More in Outdoors
As with all gardening projects, it's best to start with a design in mind. Use a computer to download a digital picture of the space, then use design software to click and drag images until you have the layout you wish for your garden. We will create a 6' wood square, and drop in a second square at a 45-degree angle. Then each space within the squares will be planted with a different herb, and a narrow walkway will be created around the perimeter. Finally, a hedge of lavender and rosemary will be planted around the walkway.
We establish the sense of symmetry by first creating the main axis of the garden. We spray-paint a line that runs perpendicular to the preexisting espaliered fruit tree that we're using as a reference point. Then we create axes in the opposite direction by marking lines that run perpendicular to the first line.
Pressure-treated 4x4s with mitered ends are secured together with galvanized screws (Image 1) to form the exterior square frame (Image 2).
We use 2x4s to build the interior square, securing the ends as before and fitting the square inside the first one at a 45-degree angle so that the corners align with the painted axis lines (Image 3).
Now it's time to start filling in all the spaces with a variety of herbs. The herbs chosen for this garden will look and smell great, and they're also very long-lived perennials. First we spot all the plants, or set them in place while still in their pots. After everything has been spotted, we can begin digging.
The vertical center of the knot is a noble bay tree (Laurus nobilis) (Image 1). This herb was grown by the ancient Greeks and Romans and is the bay that is used in cooking.
Rosemary (Rosemarinus officinalis) (Image 2) is a perennial shrubby herb that will live for decades — once it's in the ground, you'll never have to replant it. This upright form of rosemary will form the hedge outside the knot garden and will provide intermediate height.
Two lavender varieties, lavender cotton (Santolina chamaecyparissus) and green lavender cotton (Santolina virens) (Image 3) are of similar stature but vastly different colors. Since the key to knot gardens is to use highly contrasting plants against one another to emphasize the geometry you've created, these two work beautifully together in such a setting.
East Friesland meadow sage (Salvia nemerosa 'East Friesland') (Image 4) was a popular perennial, but is too tall for this application. A new variety is perfect for knot gardens, however: it stays very low, produces perfectly sized little flower spikes and is very fragrant. This herbaceous perennial prefers good drainage and drier soils.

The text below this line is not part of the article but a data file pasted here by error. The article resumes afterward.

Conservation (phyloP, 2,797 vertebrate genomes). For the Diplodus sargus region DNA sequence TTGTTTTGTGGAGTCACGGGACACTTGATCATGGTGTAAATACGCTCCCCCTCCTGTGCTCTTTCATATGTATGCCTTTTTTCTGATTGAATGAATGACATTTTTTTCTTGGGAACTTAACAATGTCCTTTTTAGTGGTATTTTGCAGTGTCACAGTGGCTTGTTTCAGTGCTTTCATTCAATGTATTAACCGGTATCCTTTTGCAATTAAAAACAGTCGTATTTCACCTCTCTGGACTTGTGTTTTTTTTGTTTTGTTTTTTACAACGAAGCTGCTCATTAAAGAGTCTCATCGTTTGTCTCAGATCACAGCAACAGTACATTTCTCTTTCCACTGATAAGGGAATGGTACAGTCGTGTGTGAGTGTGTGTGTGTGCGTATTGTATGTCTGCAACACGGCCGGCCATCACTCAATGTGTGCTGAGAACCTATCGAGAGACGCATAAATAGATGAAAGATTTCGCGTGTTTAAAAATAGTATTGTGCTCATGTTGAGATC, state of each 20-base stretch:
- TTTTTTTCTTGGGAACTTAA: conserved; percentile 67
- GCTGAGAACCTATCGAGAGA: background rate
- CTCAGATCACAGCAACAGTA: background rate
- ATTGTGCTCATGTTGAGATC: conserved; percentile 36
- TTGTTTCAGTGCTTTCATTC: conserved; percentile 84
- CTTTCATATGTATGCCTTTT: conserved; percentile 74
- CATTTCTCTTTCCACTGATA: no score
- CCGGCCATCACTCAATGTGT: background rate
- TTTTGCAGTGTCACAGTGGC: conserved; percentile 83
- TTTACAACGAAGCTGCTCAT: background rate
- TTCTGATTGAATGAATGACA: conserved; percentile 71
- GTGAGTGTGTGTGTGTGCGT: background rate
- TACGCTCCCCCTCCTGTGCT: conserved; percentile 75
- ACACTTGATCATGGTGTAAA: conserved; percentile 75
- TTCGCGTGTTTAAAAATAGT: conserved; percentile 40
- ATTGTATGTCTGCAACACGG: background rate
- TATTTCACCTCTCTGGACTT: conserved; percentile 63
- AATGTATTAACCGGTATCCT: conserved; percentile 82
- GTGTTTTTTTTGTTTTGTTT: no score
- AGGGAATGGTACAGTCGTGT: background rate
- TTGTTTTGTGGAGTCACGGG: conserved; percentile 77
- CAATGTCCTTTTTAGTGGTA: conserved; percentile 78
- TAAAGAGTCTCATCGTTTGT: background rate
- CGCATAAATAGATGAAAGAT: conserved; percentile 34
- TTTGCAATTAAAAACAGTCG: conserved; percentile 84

For the front section of the knot, high contrast is essential. Here it's provided by prostrate rosemary (Rosemarius officinalis 'prostratus') (Image 1). The green of this dense plant will provide a beautiful foil to the dusty color of the lavender behind it.
In the corner that fronts the green lavender plantings, Maureen plants a gray-toned Otto Quast Spanish lavender (Lavendula stoechas 'Otto Quast') (Image 2). Dwarf myrtle (Myrtus communis 'compacta') (Image 3), which goes in behind the purple sage, is very fragrant when cut. Frequent cutting is important to keep the plants in good form — and to provide plenty of material to bring into the house for culinary and other uses.
The final choice for the outer sections is variegated licorice plant (Helichrysum petiolare 'Licorice Splash') (Image 4), a very drought-tolerant species.
The soil should be dug out enough that the top of the lumber is visible about 1" above the soil level of each plant (Image 1). The bay tree goes in the center, planted deeper than the other plants because it has a larger and deeper rootball. Many of the plants will be placed rootball to rootball; any gaps will be filled in with good-quality topsoil (Image 2). Since the garden soil doesn't necessarily have to be placed back in the area, this technique works well in yards with less-than-ideal soil — even potting soil can be mixed in with the topsoil to provide better drainage.
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